By Paul Homewood
After months of Extinction Rebellion ruining ordinary people’s lives, the press now seem to have woken to reality, following XR’s siege on them!
As I write this column, I do so without knowing if all those who regularly purchase the Daily Mail from their newsagents will be allowed to buy the edition in which it appears.
That infringement of their — your — liberty is the purpose of Extinction Rebellion, a small-ish but increasingly influential group of middle-class climate change protesters who want to silence anyone or any organisation that doesn’t share their hysterical view that the planet and its inhabitants will fry to fossil-fuelled extinction within a decade or two unless we return immediately to a form of pre-industrial subsistence.
That, ostensibly, is why they had been blockading the print sites of most of our national newspapers.
Their belief is not based on science but is quasi-religious: they regard any provider of information which does not conform to their strictures as wicked and to be silenced (if they refuse to be converted), rather in the same way that the Spanish Inquisition treated heretics.
Extinction Rebellion are pictured blockading Newsprinters in Broxbourne, Hertfordshire, on Friday night using vehicles and bamboo lock-ons to try to prevent newspapers from reaching newsstands on Saturday
One of its founders and still an active member, Roger Hallam, went even further, declaring that ‘maybe we should put a bullet in the head’ as ‘punishment’ for those he deems responsible for this alleged impending planetary extinction.
Although it was the bulk of the newspaper industry that his group has been attempting to intimidate and shut down this weekend, last year it tried something similar with the BBC, massing outside New Broadcasting House, preventing many of the corporation’s journalists from getting in, while holding up banners with the slogan ‘BBC, your silence is deadly’.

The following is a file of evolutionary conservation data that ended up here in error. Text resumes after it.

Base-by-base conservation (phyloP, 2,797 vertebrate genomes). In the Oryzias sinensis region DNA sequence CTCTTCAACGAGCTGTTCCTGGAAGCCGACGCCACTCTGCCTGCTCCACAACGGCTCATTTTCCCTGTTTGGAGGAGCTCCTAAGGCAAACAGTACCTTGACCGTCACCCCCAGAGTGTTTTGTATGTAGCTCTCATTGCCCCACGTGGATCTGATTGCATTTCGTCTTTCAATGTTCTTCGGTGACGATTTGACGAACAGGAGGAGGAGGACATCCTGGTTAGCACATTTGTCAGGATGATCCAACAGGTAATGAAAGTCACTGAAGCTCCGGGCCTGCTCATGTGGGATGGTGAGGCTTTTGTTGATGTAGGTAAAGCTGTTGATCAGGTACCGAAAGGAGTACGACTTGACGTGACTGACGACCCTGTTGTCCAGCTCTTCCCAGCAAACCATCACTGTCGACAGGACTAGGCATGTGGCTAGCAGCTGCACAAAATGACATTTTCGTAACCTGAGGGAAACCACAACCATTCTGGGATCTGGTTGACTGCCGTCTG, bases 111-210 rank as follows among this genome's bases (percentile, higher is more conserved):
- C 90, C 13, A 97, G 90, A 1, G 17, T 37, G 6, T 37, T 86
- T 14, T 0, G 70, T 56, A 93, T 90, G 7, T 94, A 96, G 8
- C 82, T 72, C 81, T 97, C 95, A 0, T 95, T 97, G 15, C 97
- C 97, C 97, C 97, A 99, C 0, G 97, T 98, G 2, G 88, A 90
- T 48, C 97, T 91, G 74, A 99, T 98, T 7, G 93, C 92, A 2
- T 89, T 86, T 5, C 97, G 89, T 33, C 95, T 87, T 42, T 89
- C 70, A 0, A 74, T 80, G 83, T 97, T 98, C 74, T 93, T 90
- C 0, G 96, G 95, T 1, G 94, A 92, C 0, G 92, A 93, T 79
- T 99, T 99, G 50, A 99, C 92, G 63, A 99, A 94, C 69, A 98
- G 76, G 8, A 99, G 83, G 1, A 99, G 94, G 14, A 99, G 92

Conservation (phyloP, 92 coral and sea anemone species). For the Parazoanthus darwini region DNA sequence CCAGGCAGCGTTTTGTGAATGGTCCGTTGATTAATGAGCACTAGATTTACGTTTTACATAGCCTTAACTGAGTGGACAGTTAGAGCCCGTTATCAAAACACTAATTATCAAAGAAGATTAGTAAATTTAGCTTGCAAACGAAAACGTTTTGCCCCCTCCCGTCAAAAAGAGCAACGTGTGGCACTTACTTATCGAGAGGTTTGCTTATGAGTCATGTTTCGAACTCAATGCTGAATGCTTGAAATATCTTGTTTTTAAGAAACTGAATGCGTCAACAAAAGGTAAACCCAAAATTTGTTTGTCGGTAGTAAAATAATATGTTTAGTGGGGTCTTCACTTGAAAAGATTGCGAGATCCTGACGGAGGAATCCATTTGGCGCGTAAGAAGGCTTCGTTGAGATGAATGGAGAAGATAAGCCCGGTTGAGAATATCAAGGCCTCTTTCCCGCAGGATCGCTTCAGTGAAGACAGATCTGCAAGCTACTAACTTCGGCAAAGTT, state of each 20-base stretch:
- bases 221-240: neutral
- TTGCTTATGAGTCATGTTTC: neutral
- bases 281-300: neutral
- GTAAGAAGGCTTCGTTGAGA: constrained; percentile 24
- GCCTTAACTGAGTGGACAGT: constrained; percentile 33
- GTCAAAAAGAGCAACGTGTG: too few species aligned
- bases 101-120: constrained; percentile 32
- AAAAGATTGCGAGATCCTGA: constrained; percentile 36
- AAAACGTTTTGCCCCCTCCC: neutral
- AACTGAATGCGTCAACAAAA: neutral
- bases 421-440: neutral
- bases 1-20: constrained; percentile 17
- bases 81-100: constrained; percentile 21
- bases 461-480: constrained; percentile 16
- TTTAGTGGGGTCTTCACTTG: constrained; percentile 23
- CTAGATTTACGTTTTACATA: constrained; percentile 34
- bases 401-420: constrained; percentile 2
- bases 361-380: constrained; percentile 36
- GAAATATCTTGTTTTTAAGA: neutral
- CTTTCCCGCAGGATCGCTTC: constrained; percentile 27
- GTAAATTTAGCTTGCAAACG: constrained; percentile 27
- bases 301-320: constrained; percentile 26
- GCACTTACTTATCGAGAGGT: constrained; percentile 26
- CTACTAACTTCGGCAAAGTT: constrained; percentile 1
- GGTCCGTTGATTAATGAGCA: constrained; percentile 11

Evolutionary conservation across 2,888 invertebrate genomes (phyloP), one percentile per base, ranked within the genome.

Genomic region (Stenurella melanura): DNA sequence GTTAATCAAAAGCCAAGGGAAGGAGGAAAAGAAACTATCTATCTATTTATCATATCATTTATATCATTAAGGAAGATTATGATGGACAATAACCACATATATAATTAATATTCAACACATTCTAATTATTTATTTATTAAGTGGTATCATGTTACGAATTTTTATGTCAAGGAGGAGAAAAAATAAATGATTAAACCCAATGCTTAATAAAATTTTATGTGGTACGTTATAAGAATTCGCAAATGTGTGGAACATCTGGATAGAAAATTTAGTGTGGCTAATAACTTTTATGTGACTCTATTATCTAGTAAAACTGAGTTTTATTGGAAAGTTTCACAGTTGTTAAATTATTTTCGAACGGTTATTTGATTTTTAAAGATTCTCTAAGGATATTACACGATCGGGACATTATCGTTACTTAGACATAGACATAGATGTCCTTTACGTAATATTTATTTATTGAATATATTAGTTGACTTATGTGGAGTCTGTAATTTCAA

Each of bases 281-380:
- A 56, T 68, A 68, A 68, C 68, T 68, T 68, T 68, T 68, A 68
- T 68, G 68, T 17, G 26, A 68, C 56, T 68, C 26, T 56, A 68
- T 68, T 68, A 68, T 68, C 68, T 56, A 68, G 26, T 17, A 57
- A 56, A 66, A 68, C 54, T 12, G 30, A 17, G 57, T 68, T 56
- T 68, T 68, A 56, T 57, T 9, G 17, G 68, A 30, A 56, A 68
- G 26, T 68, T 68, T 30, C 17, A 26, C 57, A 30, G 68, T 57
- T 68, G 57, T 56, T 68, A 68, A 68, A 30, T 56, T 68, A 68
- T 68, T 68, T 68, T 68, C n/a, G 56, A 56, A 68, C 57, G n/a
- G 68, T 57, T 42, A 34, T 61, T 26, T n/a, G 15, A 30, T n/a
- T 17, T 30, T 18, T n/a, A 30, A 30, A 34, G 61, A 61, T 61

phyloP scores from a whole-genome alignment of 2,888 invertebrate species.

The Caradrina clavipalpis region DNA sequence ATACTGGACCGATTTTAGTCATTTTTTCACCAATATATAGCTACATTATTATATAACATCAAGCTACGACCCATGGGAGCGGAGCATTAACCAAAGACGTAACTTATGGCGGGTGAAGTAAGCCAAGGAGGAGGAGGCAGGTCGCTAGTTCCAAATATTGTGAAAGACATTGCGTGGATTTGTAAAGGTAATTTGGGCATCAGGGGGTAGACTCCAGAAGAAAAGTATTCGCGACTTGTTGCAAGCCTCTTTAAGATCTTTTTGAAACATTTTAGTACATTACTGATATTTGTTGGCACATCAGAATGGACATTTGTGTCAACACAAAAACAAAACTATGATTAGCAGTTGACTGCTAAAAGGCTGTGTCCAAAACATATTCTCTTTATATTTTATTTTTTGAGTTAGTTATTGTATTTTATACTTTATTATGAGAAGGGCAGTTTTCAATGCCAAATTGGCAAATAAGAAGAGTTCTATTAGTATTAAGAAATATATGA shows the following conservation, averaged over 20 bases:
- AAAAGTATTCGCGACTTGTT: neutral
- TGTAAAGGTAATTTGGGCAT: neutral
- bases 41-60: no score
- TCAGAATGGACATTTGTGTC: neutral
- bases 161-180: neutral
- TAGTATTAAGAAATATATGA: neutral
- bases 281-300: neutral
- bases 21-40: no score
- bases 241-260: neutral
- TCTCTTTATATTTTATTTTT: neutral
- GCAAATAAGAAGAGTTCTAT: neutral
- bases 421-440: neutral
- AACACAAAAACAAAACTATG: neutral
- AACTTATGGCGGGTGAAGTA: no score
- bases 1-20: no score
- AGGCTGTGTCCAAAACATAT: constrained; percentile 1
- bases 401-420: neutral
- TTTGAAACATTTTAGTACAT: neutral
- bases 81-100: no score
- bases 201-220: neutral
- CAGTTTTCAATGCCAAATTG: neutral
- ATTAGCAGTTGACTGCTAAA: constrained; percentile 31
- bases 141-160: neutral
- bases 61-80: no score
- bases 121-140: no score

In fact it is Extinction Rebellion which wishes to silence voices it disapproves of; and it was almost comical that it should have targeted the national broadcaster, which has itself taken the decision not to allow airtime to anyone who questions the idea that man-made climate change is the biggest global threat to human health (although the coronavirus pandemic might have caused some inside that organisation to wonder belatedly whether in fact disease might be the true villain).
Sir David Attenborough, still vigorous well into his 90s, is the cutting edge of that BBC campaign. He has declared that ‘we cannot be radical enough’ in our policies to reduce CO2 emissions.
It is even more fabulously ironic that the issue of The Sun newspaper which the Extinction Rebellion blockaders on Friday night fought to prevent reaching the public contained an adoring interview with Sir David about ‘the climate crisis’.
In it, he told his interviewer: ‘We are damaging the environment just by sitting here breathing. The carbon dioxide going out of this window as a consequence of meeting here is quite significant.’
I would have been tempted to reply: ‘Don’t be silly, Sir David; it isn’t.’ But the nation’s favourite presenter of once ideology-free wildlife documentaries was, as always, treated with uncritical deference.
In a way, the same unwillingness to debate has been both the media’s — and the politicians’ — approach to Extinction Rebellion and its spiritual leader, the precocious Swede Greta Thunberg.
Yes, the Press is now defending itself robustly against XR’s physical attempts to silence it, yet there has been a peculiar reluctance to challenge the protest group’s claims forensically. Peculiar, because it is not just that their methods are objectionable: so are their arguments.
Perhaps the only time this happened (at least on the BBC) was when Andrew Neil, during XR’s tedious onslaught last year on those attempting to get to work in London, interviewed the movement’s then spokeswoman, Zion Lights.
Neil asked her to give the scientific basis for her claims that ‘our children are going to die in the next ten to 20 years’. After some confused waffle, she responded: ‘The overall issue is that the deaths are going to happen’ — which did not get us much further.
She seemed even more at a loss when Neil responded to her insistence that ‘billions of people will die [as a result of climate change] over the next few decades’: ‘I looked through the report of the IPCC [Intergovernmental Panel on Climate Change] and there is no reference to anything of the sort.’